Security developments and related sanctions criteria

The Panel found that the widespread killings by Ansar al-Sharia or affiliates in Benghazi and Derna constituted a significant threat to peace, including and especially through the frequent use of improvised explosive devices.

The Panel found that participants in Operation Karama, conducted between May and August 2014, could not be considered to represent an "official army" any more than could their opponents. The operation provoked a contained escalation, but had no significant national security impact.

The Panel confirmed that, during the period of its current mandate, the actions of the Benghazi Revolutionaries Shura Council were at least partially driven by the desire to implement strict sharia rule in Benghazi. The Panel considers the Benghazi Revolutionaries Shura Council an important spoiler of Libyan stability because of its violent challenge of any State authority that is not in line with its religious ideology.

The Panel found that the launch of Operation Fajr set off a series of further escalating events. It effectively rendered any collaboration or even dialogue impossible in the short term.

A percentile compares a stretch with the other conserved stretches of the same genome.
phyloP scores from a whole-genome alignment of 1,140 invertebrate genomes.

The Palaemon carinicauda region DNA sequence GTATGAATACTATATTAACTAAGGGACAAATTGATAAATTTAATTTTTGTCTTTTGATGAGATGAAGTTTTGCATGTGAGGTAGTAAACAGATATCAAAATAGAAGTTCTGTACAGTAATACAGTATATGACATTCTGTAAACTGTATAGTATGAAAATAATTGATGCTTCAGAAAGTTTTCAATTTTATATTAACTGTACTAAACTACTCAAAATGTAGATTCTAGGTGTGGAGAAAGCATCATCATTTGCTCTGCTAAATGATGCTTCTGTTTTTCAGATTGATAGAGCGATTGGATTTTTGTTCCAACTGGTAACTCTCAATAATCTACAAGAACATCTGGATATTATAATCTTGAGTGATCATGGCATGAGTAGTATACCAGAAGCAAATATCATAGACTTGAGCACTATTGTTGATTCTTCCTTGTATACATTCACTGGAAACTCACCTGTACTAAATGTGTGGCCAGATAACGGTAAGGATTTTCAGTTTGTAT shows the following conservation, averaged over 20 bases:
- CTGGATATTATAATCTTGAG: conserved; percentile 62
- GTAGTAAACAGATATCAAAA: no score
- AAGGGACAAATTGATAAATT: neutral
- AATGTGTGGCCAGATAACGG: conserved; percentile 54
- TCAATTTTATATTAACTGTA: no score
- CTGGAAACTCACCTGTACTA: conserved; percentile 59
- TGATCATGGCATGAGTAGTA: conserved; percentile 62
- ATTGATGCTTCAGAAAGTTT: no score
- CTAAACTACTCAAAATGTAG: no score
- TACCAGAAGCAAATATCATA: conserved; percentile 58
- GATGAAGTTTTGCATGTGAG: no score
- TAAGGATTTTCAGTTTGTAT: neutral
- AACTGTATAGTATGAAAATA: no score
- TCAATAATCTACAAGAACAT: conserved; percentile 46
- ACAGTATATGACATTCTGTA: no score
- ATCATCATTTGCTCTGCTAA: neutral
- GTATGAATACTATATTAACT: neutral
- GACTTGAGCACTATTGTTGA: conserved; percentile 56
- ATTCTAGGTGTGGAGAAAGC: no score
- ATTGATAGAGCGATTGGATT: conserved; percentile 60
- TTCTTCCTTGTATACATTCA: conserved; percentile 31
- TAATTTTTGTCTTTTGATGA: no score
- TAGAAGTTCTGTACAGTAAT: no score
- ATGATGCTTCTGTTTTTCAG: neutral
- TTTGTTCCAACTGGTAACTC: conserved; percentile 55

The Panel established that Fajr operations, through both targeted actions and the indiscriminate use of force, had caused considerable material and institutional damage and civilian casualties. Moreover, several leading figures within Fajr have been involved in serious human rights abuses. The Panel also concludes that Zintan and Warshefana units active in Tripoli are responsible for some of the damage and civilian casualties between July and September 2014.

The counter-offensive by the Libyan army in late November further escalated the situation. The Panel found that the operation drew additional towns into the conflict and deliberately targeted some key civilian infrastructure, the military necessity of which the Panel calls into question. The Panel notes that the delayed response of the Government of Libya allowed for roughly two months of potential dialogue despite continuous Fajr operations.

On the separate issue of Libyan army/Karama operations after 15 October 2014 in several districts of Benghazi, the Panel continues to investigate the extensive damage caused by all parties involved, including allegations of indiscriminate attacks.

The Panel found that in the south some clashes were linked to the strategic interests of parties to the armed conflict along the coastline. The Panel continued to receive further reports confirming the presence of local and foreign extremist groups in Fezzan.

Political transition and related sanctions criteria